The Castle of Purity
|The Castle of Purity|
|Directed by||Arturo Ripstein|
|Produced by||Angélica Ortiz|
|Written by||Arturo Ripstein|
José Emilio Pacheco
The film depicts a man who keeps his family isolated in his home for years to protect them from "the evil nature of human beings" while inventing, with his wife, rat poison.
According to the director, the film was based on a case that appeared in newspapers in the 1950s, of a man who isolated his family and did not allow them to leave. "There was a lot of talk about the case when I was a little boy."  Two works come from the case; a novel by Luis Spota called, "La Carcajadas del Gato", and a play by Sergio Galindo called, "Los Motivos del Lobo".
Ripstein had a friend who knew Galindo and so he was asked to play a role on stage. "I decided not to do that because I was not an actor... but I read the play... I really liked it."
Actress Dolores del Río was interested in the rights to the play and contacted Luis Buñuel, who declined, but recommended his protege, Ripstein. "Dolores del Río called and said, "I would like to make an adaptation of the play", and I said, "I would prefer to go directly to the source and take the case from the newspapers."
Ripstein then enlisted José Emilio Pacheco, to help with the research and writing of the screenplay. "When Pacheco and I finished the script, we were absolutely convinced that it was a comedy. We laughed a lot while writing it."
As the script neared completion, Dolores del Río told Ripstein, "I don't want it (the father's role) to be Fernando Rey, I want it to be Ignacio López Tarso," and I said, "No, look, Ignacio López Tarso doesn't work for me because he is a very nagging man, and he has a very grim face, and what I want is for him to be the exact opposite of that; for there to be a balance between the stony madness of this man - and a more or less gentle face."
Producers Manuel Barbachano Ponce and Don Gabriel Figueroa backed Dolores del Río's choice of casting, but were crushed when production manager Felipe Subervielle told them the script had never been paid for. So, instead of the famous producers firing him, the 27 year old director turned the tables and told them, "Gentlemen, this is my script and at this moment what I am going to say to you, Don Gabriel Figueroa, and to you Doña Dolores; is that you are fired."
As Ripstein left the Churubusco Studio lot, with his script and dignity but no backing, he ran into producer Angélica Ortiz. She said, "Look, it's Friday, leave me the weekend, I'll call you next week. Let me read it and let's see what can be done." Ortiz called the very next day and suggested they go see Rodolfo Echeverría, and there it was financed.
The Castle of Purity was the final film for two legendary veterans of the crew. Set designer Manuel Fontanals had worked with names like, Gabriele D'Annunzio (illustrating the first edition of 'Dreams of the Seasons'), Miguel M. Delgado, Roberto Gavaldón, Gilberto Martínez Solares, and the stage plays of García Lorca. Ripstein said, "It was a great pleasure... the set he built was really beautiful. Fontanals had to do a lot of crap movies in his career... when he arrived and gave me the set he said, "Here it is, you can use it now. I really appreciate you allowing me to retire with dignity." That, for me, was very, very exciting." The home in the film reproduced the old houses in the center of Mexico City, in meticulous detail on a set at Churubusco studios. After the film was completed, Fontonals gave the only known interview of his life, published in This Magazine (September 10, 1972). He died one week later.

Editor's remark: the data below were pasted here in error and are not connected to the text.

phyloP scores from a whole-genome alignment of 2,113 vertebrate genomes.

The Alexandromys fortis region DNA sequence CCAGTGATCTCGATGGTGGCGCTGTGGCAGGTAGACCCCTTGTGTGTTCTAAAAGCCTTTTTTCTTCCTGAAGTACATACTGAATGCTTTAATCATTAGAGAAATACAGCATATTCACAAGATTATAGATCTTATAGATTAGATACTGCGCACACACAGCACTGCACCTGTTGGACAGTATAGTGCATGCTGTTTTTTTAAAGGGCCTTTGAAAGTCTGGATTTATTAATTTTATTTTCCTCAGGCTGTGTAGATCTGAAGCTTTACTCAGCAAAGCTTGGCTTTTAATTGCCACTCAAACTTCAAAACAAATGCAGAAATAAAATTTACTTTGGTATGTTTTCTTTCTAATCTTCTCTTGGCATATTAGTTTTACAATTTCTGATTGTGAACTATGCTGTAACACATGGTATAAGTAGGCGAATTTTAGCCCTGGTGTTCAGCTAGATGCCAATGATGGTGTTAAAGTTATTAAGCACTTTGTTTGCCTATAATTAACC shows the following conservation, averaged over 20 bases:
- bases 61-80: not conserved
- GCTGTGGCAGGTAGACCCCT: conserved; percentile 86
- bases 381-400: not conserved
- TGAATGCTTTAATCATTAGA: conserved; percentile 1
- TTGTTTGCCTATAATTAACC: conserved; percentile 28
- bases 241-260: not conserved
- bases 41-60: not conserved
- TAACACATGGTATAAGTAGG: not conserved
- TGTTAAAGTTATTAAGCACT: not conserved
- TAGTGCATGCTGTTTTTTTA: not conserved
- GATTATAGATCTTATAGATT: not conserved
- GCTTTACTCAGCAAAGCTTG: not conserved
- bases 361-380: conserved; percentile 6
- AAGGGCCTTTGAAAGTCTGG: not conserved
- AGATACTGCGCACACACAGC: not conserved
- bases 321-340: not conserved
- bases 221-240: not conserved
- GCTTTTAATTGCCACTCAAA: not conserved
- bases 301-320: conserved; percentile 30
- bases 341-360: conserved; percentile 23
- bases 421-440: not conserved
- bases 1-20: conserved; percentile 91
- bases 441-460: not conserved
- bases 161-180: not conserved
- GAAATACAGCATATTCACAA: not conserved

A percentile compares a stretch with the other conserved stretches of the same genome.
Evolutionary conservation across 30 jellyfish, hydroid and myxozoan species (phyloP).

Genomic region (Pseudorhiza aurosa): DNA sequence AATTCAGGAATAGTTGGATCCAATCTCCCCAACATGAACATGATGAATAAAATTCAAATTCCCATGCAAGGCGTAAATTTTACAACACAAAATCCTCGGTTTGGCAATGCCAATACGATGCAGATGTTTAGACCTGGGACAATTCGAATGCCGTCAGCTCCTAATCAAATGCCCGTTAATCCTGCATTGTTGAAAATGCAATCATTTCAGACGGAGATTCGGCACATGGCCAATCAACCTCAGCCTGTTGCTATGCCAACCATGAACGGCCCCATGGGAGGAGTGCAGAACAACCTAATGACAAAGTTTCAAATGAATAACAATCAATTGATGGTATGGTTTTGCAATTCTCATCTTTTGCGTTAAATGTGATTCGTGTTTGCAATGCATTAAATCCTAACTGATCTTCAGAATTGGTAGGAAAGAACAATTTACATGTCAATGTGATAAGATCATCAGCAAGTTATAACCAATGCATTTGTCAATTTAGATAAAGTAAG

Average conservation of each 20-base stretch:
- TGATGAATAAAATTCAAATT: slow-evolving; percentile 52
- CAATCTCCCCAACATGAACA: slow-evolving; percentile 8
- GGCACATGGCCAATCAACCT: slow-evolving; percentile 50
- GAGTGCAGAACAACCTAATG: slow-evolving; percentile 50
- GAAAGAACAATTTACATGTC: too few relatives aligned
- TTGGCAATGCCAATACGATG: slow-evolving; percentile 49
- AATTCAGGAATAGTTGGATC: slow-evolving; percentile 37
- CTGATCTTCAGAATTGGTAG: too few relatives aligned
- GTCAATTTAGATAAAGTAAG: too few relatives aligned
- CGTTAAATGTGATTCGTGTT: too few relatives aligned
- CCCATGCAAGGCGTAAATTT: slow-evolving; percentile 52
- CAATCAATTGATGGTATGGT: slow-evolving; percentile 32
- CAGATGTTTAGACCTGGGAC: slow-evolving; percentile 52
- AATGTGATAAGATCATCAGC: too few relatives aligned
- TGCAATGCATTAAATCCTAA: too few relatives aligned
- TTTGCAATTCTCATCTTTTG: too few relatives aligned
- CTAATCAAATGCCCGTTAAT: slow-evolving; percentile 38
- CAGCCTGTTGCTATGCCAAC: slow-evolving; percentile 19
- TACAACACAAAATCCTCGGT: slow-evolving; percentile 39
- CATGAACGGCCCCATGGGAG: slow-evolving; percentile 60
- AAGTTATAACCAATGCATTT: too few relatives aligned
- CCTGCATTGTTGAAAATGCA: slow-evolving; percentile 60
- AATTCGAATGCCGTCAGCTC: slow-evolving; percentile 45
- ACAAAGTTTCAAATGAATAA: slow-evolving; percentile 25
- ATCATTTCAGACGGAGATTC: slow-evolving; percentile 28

Ripstein made several films that were the final works of three time Ariel Award winner, cinematographer Alex Phillips, with The Castle of Purity being the last. "It was enormously pleasant. He filmed hundreds of movies... was Gregg Toland's roommate, and was famously the cameraman Mary Pickford insisted shoot her close ups."
"Alex Philips shot almost the whole movie, but suddenly he got sick. Some days he couldn't go anymore, then he was replaced by his son, with whom I worked a few times too. The shooting was... it was formidable, it's one of those movies where I still don't know too much about how it was done. Rather than directing, I learned."
|Year||Nominee / work||Award||Result|
|1973||El Castillo de la Pureza
(tied with Mecánica Nacional and Reed, México Insurgente)
|Arturo Ripstein||Best Direction||Nominated|
|Arturo Beristáin||Best Supporting Actor||Won|
|Diana Bracho||Best Supporting Actress||Won|
|Arturo Ripstein, José Emilio Pacheco||Best Original Screenplay||Won|
|Best Original Story||Nominated|
|Alex Phillips||Best Cinematography||Nominated|
|Eufemio Rivera||Best Editing||Nominated|
|Manuel Fontanals||Best Scenography||Won|
|Lucero Isaac||Best Set Decoration||Nominated|
- Dogtooth, a 2009 film with a similar plot.
- "XV 1973 — Ganadores y nominados" (in Spanish). Asociación Mexicana de Artes y Ciencias Cinematográficas. 1973. Retrieved May 24, 2016.
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